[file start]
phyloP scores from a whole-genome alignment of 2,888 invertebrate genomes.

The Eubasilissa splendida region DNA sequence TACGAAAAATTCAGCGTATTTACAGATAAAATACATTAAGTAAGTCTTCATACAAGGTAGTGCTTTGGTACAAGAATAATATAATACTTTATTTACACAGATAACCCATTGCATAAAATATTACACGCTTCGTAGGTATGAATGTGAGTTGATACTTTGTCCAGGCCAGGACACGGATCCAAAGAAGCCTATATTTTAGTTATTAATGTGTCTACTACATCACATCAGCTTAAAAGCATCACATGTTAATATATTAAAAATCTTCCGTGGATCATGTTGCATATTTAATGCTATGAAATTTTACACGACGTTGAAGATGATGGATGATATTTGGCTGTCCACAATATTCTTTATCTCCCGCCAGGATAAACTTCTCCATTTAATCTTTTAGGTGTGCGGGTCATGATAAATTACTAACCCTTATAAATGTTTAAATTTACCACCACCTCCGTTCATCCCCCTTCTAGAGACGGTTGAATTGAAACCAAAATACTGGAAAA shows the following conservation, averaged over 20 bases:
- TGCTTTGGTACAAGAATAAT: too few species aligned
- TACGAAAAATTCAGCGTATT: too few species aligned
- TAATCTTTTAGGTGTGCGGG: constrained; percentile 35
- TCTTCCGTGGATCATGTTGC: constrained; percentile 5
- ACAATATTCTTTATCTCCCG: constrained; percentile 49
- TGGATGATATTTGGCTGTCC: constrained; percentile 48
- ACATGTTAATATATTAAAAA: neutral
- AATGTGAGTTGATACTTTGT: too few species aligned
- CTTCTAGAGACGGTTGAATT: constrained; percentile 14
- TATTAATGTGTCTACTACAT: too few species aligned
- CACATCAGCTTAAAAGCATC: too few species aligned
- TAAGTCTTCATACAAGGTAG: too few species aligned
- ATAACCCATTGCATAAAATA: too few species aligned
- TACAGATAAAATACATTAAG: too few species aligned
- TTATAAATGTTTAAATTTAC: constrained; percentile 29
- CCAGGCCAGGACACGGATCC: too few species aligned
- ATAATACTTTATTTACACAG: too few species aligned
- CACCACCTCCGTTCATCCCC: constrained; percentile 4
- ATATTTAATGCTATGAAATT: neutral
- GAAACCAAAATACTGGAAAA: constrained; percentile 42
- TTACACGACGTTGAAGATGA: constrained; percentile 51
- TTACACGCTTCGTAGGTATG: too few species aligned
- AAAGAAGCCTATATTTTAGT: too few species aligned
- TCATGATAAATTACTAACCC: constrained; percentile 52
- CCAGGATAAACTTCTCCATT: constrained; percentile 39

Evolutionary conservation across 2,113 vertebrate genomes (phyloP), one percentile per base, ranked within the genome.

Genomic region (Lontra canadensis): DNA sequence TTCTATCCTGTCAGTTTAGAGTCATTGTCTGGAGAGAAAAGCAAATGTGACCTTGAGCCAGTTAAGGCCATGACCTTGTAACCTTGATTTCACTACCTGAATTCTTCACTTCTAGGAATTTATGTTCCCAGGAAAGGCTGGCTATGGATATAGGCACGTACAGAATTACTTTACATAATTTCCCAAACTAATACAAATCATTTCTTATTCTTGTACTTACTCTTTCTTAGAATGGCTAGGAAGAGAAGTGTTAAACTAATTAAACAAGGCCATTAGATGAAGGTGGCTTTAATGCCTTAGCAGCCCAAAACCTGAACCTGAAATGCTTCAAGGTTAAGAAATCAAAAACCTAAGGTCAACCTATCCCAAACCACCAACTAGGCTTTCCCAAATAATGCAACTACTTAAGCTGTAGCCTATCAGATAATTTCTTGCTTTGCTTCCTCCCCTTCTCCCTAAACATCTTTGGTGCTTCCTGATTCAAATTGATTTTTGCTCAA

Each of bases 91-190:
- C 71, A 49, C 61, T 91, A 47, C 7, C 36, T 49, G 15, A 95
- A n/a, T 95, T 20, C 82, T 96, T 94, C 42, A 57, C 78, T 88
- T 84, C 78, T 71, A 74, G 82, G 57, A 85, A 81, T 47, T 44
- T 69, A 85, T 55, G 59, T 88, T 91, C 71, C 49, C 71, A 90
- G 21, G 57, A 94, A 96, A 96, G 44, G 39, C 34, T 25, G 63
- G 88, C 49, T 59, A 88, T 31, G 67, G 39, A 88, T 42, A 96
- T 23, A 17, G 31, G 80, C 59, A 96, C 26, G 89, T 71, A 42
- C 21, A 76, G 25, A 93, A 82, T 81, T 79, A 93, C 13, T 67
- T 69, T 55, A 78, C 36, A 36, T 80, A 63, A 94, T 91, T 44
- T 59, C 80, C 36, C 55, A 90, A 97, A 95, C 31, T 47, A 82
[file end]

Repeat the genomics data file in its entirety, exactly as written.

phyloP scores from a whole-genome alignment of 2,888 invertebrate genomes.

The Eubasilissa splendida region DNA sequence TACGAAAAATTCAGCGTATTTACAGATAAAATACATTAAGTAAGTCTTCATACAAGGTAGTGCTTTGGTACAAGAATAATATAATACTTTATTTACACAGATAACCCATTGCATAAAATATTACACGCTTCGTAGGTATGAATGTGAGTTGATACTTTGTCCAGGCCAGGACACGGATCCAAAGAAGCCTATATTTTAGTTATTAATGTGTCTACTACATCACATCAGCTTAAAAGCATCACATGTTAATATATTAAAAATCTTCCGTGGATCATGTTGCATATTTAATGCTATGAAATTTTACACGACGTTGAAGATGATGGATGATATTTGGCTGTCCACAATATTCTTTATCTCCCGCCAGGATAAACTTCTCCATTTAATCTTTTAGGTGTGCGGGTCATGATAAATTACTAACCCTTATAAATGTTTAAATTTACCACCACCTCCGTTCATCCCCCTTCTAGAGACGGTTGAATTGAAACCAAAATACTGGAAAA shows the following conservation, averaged over 20 bases:
- TGCTTTGGTACAAGAATAAT: too few species aligned
- TACGAAAAATTCAGCGTATT: too few species aligned
- TAATCTTTTAGGTGTGCGGG: constrained; percentile 35
- TCTTCCGTGGATCATGTTGC: constrained; percentile 5
- ACAATATTCTTTATCTCCCG: constrained; percentile 49
- TGGATGATATTTGGCTGTCC: constrained; percentile 48
- ACATGTTAATATATTAAAAA: neutral
- AATGTGAGTTGATACTTTGT: too few species aligned
- CTTCTAGAGACGGTTGAATT: constrained; percentile 14
- TATTAATGTGTCTACTACAT: too few species aligned
- CACATCAGCTTAAAAGCATC: too few species aligned
- TAAGTCTTCATACAAGGTAG: too few species aligned
- ATAACCCATTGCATAAAATA: too few species aligned
- TACAGATAAAATACATTAAG: too few species aligned
- TTATAAATGTTTAAATTTAC: constrained; percentile 29
- CCAGGCCAGGACACGGATCC: too few species aligned
- ATAATACTTTATTTACACAG: too few species aligned
- CACCACCTCCGTTCATCCCC: constrained; percentile 4
- ATATTTAATGCTATGAAATT: neutral
- GAAACCAAAATACTGGAAAA: constrained; percentile 42
- TTACACGACGTTGAAGATGA: constrained; percentile 51
- TTACACGCTTCGTAGGTATG: too few species aligned
- AAAGAAGCCTATATTTTAGT: too few species aligned
- TCATGATAAATTACTAACCC: constrained; percentile 52
- CCAGGATAAACTTCTCCATT: constrained; percentile 39

Evolutionary conservation across 2,113 vertebrate genomes (phyloP), one percentile per base, ranked within the genome.

Genomic region (Lontra canadensis): DNA sequence TTCTATCCTGTCAGTTTAGAGTCATTGTCTGGAGAGAAAAGCAAATGTGACCTTGAGCCAGTTAAGGCCATGACCTTGTAACCTTGATTTCACTACCTGAATTCTTCACTTCTAGGAATTTATGTTCCCAGGAAAGGCTGGCTATGGATATAGGCACGTACAGAATTACTTTACATAATTTCCCAAACTAATACAAATCATTTCTTATTCTTGTACTTACTCTTTCTTAGAATGGCTAGGAAGAGAAGTGTTAAACTAATTAAACAAGGCCATTAGATGAAGGTGGCTTTAATGCCTTAGCAGCCCAAAACCTGAACCTGAAATGCTTCAAGGTTAAGAAATCAAAAACCTAAGGTCAACCTATCCCAAACCACCAACTAGGCTTTCCCAAATAATGCAACTACTTAAGCTGTAGCCTATCAGATAATTTCTTGCTTTGCTTCCTCCCCTTCTCCCTAAACATCTTTGGTGCTTCCTGATTCAAATTGATTTTTGCTCAA

Each of bases 91-190:
- C 71, A 49, C 61, T 91, A 47, C 7, C 36, T 49, G 15, A 95
- A n/a, T 95, T 20, C 82, T 96, T 94, C 42, A 57, C 78, T 88
- T 84, C 78, T 71, A 74, G 82, G 57, A 85, A 81, T 47, T 44
- T 69, A 85, T 55, G 59, T 88, T 91, C 71, C 49, C 71, A 90
- G 21, G 57, A 94, A 96, A 96, G 44, G 39, C 34, T 25, G 63
- G 88, C 49, T 59, A 88, T 31, G 67, G 39, A 88, T 42, A 96
- T 23, A 17, G 31, G 80, C 59, A 96, C 26, G 89, T 71, A 42
- C 21, A 76, G 25, A 93, A 82, T 81, T 79, A 93, C 13, T 67
- T 69, T 55, A 78, C 36, A 36, T 80, A 63, A 94, T 91, T 44
- T 59, C 80, C 36, C 55, A 90, A 97, A 95, C 31, T 47, A 82